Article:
A local fraternity’s effort to become greener has its members striving for gold – certification, that is.
The international fraternity Lambda Chi Alpha is pushing to rebuild its current house into a gold-standard Leadership in Energy and Environmental Design (LEED) building. If all goes as planned, the new house will be the first LEED-NC (new construction) building in San Luis Obispo.
“The idea of building something sustainable that will set a new standard for the way people can live makes good sense environmentally, socially and economically,” said Kevin Hauber, Lambda Alpha Chi, a Cal Poly alumnus and treasurer of the fraternity’s housing corporation.
Presently, the fraternity owns the property at 1292 Foothill Blvd. where its home now sits. For decades the house incurred costly energy and operating costs, Hauber said.
Since acquiring the neighboring lot last year, fraternity brothers have been working with local architects and city officials to replace the existing house with a bigger, more energy-efficient house that will span both lots and be cheaper to maintain.
“We’re figuring on using this location permanently,” Hauber said. “Greener buildings cost less to operate in the long run.”
So far, city officials have welcomed the plan with open arms.The fraternity has already received approval from the planning commission and city council, even prompting city councilwoman Christine Mulholland to write to the editor of the San Luis Obispo Tribune earlier this year saying she was “impressed with the members of the fraternity” and thanking them for “bringing this wonderful design and project forward.”
The last step of the planning phase is approval from the architect review commission, which has already reviewed the plans once and suggested only minor revisions.
“The city has been so helpful and supportive,” Hauber said. “Sometimes dealing with municipalities can be a problem, but this has been a dream. Everyone is getting what they want.”
The new design calls for a three-story, 8,830 square-foot house with 16 bedrooms and an apartment for fraternity house parents. The new structure is designed to take maximum advantage of natural light and ventilation, and will include solar panels for electricity and water heating.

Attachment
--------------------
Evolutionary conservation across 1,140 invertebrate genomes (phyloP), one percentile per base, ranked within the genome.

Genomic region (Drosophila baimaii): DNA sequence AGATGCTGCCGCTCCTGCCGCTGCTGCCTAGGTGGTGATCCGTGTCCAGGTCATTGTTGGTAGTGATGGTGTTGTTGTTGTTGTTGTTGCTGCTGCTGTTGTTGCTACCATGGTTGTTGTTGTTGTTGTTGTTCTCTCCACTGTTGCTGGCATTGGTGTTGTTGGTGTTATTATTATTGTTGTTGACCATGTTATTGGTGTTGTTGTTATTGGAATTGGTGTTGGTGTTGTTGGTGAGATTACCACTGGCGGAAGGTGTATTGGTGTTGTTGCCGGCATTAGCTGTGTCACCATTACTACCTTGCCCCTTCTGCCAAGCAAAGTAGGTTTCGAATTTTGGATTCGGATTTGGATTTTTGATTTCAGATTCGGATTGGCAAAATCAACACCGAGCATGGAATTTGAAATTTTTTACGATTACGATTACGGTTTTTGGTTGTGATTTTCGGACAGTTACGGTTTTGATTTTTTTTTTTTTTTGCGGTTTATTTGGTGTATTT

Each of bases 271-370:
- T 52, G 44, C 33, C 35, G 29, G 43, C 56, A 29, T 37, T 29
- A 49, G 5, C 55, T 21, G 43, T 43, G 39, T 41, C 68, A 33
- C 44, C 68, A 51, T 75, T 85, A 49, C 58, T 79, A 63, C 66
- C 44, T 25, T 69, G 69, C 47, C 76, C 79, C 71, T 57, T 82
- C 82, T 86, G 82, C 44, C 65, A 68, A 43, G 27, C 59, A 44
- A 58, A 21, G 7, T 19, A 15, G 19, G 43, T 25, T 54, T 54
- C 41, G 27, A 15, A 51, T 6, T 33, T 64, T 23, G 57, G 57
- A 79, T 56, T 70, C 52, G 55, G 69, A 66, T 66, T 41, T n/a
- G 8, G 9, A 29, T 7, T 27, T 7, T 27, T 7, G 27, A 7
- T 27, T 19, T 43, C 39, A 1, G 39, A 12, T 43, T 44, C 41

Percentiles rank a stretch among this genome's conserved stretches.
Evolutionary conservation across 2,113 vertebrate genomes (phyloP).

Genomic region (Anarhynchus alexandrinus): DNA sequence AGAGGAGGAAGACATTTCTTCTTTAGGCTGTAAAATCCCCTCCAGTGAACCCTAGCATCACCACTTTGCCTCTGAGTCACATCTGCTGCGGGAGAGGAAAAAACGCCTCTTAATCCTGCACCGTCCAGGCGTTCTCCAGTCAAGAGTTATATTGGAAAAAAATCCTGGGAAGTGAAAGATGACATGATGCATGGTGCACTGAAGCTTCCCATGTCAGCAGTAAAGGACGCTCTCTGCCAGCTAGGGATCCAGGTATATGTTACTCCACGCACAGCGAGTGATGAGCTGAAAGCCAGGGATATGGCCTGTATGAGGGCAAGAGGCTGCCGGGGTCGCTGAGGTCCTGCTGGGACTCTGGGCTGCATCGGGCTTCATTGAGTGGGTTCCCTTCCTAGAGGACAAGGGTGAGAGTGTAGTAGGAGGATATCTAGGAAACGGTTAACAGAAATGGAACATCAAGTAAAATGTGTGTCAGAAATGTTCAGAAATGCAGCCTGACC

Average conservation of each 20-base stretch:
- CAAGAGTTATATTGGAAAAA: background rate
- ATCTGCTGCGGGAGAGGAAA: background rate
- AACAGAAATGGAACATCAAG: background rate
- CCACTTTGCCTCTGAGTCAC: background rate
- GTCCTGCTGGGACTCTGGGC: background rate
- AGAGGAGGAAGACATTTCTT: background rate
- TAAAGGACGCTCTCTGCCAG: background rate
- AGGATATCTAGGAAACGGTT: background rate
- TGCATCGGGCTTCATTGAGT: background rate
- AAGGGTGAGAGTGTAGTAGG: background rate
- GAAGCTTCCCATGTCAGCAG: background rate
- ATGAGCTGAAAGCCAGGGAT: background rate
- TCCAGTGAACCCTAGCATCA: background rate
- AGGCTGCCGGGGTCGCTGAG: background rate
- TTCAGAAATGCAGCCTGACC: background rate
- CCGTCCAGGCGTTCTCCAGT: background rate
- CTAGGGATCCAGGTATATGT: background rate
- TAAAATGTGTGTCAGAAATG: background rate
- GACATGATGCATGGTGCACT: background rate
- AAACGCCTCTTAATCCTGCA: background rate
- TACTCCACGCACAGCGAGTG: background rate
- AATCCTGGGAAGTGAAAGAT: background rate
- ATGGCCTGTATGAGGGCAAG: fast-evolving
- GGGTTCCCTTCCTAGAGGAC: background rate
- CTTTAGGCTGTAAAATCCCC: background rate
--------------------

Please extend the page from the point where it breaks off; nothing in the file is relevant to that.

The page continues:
The design also calls for pervious pavers, or pavement that reduces runoff by allowing water to filter through it rather than being diverted into a storm drain, which will cover much of the property. Combined with drought tolerant landscape and eco-friendly building materials, these elements will greatly reduce the building’s carbon footprint, or the amount of fossil fuels needed to sustain it.
Building a new house according to LEED gold certification is not significantly more expensive than building the old-fashioned way.
“We’re not really predicting that it will be hugely more expensive than standard construction, it will just perform a heck of a lot better,” said Jim Duffy, a project architect with RRM Design Group, a local architect firm hired by the fraternity that specializes in sustainable projects.
Aside from their architect, many of the fraternity brothers are also involved in the design approval and LEED certification processes as well.
Shane Saltzgiver is a construction management senior, and has been actively involved in the approval process.
“Sustainability is the future of new construction, and this building is really raising the bar locally,” he said. “Once students live in this home, they will not want to live in any other building.”
Construction is expected to start in summer of 2009. Once the house is built, the fraternity intends to host classes for students and neighbors to learn how the unique building operates.
“This is not only an opportunity for us to do something positive socially and environmentally, it’s also a terrific educational opportunity,” Hauber said. “It’s really an all around win for everybody.”